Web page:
Which Format is Right for You?
So the question is which format is best for you? Now you, in your workbook, I ask you this question. The first thing you should answer is what format appealed to you most? Which ones seemed the best for-- As you were listening to me talk about it, you were like, "Oh yeah, I would like to do that." I want you to write down which one appealed to you most, and then you want to answer me and let me know, which format did you guys like? You're all looking at your workbook. Which format did you like, yeah?
Well, I interview (crosstalk) and I love it because then I can connect with them in person. They're then relatable, so that's why I love doing that.
Yeah, that's so great. When you highlight your customers, or your clients or students, it lets other people see themselves in that person, so then they're like, ooh, I'm going to do that. I want to buy what you're selling. I want to work with you too. How 'bout you?
Yeah, the testimonial format is absolutely the best for me.
Well, I was imagining my sister and I, we banter back and forth all the time. That's what I think our appeal might be is we're kind of silly stupid funny. I think in that regard the interview would be the best, split screen, because she's in L.A., I'm here.
And maybe just instead of interview where an interview's kind of indicates you've got some questions you're asking, you just, the talking head format, like Cee Cee and Dami that we saw where you guys are just bouncing off each other and talking about whatever you've decided to talk about that day. You know? But I mean, really, you could call it either one. How about you?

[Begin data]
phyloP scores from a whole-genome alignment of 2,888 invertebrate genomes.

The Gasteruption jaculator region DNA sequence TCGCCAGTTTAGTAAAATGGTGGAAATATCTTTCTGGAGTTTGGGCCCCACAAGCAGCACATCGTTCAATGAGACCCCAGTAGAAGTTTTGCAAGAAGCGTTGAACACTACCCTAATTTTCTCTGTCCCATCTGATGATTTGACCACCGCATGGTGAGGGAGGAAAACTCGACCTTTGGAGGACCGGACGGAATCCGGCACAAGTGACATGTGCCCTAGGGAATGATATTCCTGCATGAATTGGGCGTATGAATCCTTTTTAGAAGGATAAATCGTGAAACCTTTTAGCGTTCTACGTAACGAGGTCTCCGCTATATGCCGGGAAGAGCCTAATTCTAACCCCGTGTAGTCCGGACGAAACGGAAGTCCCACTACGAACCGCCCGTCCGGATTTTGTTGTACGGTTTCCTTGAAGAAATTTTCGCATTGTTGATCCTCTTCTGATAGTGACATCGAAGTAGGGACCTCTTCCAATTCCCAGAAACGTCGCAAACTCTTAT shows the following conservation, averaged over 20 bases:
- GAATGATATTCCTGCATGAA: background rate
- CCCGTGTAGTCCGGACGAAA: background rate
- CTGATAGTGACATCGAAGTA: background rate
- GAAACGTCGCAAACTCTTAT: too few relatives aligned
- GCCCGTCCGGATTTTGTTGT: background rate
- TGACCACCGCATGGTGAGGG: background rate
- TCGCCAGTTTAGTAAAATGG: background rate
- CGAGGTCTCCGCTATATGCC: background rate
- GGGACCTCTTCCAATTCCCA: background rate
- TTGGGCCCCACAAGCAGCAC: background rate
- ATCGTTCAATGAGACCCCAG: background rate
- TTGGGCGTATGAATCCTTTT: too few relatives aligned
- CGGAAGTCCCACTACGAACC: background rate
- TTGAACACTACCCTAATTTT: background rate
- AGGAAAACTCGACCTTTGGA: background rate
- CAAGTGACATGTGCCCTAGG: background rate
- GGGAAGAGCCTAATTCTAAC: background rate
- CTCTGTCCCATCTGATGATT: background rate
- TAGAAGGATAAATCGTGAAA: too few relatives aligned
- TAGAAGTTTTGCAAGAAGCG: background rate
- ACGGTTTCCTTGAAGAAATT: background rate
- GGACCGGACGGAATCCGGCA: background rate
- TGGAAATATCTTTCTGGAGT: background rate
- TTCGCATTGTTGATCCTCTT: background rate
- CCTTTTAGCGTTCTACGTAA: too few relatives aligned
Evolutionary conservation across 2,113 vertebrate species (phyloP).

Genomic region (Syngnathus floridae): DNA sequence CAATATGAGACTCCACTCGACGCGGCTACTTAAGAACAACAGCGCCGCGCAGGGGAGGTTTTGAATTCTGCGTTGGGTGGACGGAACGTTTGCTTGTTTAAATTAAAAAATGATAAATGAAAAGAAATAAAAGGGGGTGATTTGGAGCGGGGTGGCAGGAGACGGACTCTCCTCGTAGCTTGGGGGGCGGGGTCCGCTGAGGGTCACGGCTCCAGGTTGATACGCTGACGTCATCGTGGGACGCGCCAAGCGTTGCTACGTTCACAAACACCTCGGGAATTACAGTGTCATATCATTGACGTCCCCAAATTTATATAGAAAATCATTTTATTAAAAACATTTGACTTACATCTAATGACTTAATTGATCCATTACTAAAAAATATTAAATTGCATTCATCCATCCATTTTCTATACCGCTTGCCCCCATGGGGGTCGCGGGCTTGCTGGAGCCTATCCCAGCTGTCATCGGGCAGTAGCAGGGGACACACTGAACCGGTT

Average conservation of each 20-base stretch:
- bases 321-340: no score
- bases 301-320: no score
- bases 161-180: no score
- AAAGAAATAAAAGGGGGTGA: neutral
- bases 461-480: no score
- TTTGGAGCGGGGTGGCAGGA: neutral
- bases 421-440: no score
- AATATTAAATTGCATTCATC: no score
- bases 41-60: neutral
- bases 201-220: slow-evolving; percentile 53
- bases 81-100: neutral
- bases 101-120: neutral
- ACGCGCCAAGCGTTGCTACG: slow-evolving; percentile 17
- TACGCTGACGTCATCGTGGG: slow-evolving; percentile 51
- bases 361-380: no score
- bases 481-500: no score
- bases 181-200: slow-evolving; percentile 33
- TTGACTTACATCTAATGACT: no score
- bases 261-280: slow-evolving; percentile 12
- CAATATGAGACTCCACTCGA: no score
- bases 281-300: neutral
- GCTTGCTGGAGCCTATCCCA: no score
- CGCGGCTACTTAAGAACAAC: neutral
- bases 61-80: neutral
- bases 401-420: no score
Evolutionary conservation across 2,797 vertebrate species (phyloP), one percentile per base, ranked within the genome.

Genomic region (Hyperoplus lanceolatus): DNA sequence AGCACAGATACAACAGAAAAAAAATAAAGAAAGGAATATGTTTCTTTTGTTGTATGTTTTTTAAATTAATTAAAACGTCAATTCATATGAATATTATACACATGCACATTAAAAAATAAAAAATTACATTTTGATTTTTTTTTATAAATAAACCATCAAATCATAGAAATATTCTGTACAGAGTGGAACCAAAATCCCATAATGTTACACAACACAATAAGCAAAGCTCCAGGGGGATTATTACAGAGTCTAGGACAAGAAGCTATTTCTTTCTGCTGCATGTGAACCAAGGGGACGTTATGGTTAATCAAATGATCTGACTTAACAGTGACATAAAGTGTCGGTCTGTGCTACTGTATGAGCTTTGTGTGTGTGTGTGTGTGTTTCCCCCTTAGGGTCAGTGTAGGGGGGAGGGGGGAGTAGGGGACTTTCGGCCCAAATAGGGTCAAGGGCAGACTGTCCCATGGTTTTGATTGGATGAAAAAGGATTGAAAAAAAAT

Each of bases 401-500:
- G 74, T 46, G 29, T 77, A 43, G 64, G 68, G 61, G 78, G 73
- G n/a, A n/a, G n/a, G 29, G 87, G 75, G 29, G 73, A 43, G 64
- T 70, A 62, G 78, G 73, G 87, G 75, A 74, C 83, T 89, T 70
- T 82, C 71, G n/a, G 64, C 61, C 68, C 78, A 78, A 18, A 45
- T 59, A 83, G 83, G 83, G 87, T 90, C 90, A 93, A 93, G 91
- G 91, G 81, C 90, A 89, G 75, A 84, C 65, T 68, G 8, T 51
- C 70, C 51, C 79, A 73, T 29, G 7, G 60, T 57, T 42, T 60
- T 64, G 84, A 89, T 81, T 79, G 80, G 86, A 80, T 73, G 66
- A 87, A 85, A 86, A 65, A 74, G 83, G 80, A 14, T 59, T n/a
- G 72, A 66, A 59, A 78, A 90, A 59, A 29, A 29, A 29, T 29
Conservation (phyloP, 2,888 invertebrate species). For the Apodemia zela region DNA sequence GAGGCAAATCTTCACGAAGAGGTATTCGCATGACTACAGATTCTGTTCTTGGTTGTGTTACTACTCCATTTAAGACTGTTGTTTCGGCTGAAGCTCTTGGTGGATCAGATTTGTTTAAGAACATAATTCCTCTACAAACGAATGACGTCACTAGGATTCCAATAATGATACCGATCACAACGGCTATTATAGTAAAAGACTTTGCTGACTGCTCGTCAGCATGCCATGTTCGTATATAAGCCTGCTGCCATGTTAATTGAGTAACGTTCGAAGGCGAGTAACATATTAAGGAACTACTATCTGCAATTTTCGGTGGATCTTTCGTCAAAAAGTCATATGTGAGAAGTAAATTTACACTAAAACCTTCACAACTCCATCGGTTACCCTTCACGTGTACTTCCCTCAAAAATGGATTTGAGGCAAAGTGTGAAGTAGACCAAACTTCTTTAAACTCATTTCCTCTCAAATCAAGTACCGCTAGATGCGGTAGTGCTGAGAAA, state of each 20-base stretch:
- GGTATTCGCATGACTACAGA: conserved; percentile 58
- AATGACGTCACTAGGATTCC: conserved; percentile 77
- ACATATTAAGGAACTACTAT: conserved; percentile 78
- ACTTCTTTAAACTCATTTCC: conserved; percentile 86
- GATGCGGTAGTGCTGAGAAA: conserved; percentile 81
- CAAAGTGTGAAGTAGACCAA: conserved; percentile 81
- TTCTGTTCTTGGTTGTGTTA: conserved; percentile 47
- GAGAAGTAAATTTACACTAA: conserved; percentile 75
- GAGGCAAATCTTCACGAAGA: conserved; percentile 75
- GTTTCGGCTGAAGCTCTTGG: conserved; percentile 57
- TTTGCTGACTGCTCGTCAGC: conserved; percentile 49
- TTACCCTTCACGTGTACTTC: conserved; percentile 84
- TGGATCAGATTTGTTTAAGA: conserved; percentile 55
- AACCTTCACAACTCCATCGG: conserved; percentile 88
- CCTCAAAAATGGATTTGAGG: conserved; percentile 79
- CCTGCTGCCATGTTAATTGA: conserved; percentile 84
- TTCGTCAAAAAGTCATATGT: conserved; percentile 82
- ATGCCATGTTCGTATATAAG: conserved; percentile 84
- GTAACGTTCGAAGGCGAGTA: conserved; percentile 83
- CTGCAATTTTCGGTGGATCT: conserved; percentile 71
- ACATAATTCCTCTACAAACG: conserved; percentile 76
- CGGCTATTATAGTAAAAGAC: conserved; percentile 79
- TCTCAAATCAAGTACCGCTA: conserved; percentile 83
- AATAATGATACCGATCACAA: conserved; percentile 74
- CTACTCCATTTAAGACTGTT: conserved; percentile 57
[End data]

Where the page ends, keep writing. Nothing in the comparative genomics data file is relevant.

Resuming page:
I think for me a combination of the vlog and talking head could be really cool. I don't think anybody else in my space is doing that. That could really be a unique niche. I think it would really take the pressure off to just get on camera and talk, rather than feeling like I need to design something specific and then make sure that it's filmed really nicely. Then I have to edit it. If I can just be real, I think that would take a huge amount of pressure off.
Yay, that's what we're here for, is taking the pressure off. How 'bout you?
As a fitness professional I have a lot of people asking me fitness questions, not just in the gym but lifestyle questions, nutrition questions, so talking head's definitely going to be something I want to work on.
Yeah, 'cause it's going to build that expertise when they see you saying the things, they'll be like, oh I need that in my life, I want to work with her. How 'bout you?
I think probably mostly the vlog. I've done that before when we've traveled in shows, 'cause it's kind of doing different things then people would do every day. That would probably be the most, teaching a little bit, showing how a technique, things like that, so that would be the most.
And you sew finished hats, right?
And vlog also appeals to me. I'm a fine art painter and I love to show my process and how I'm painting things and how things evolve, so that's the most appealing to me for sure.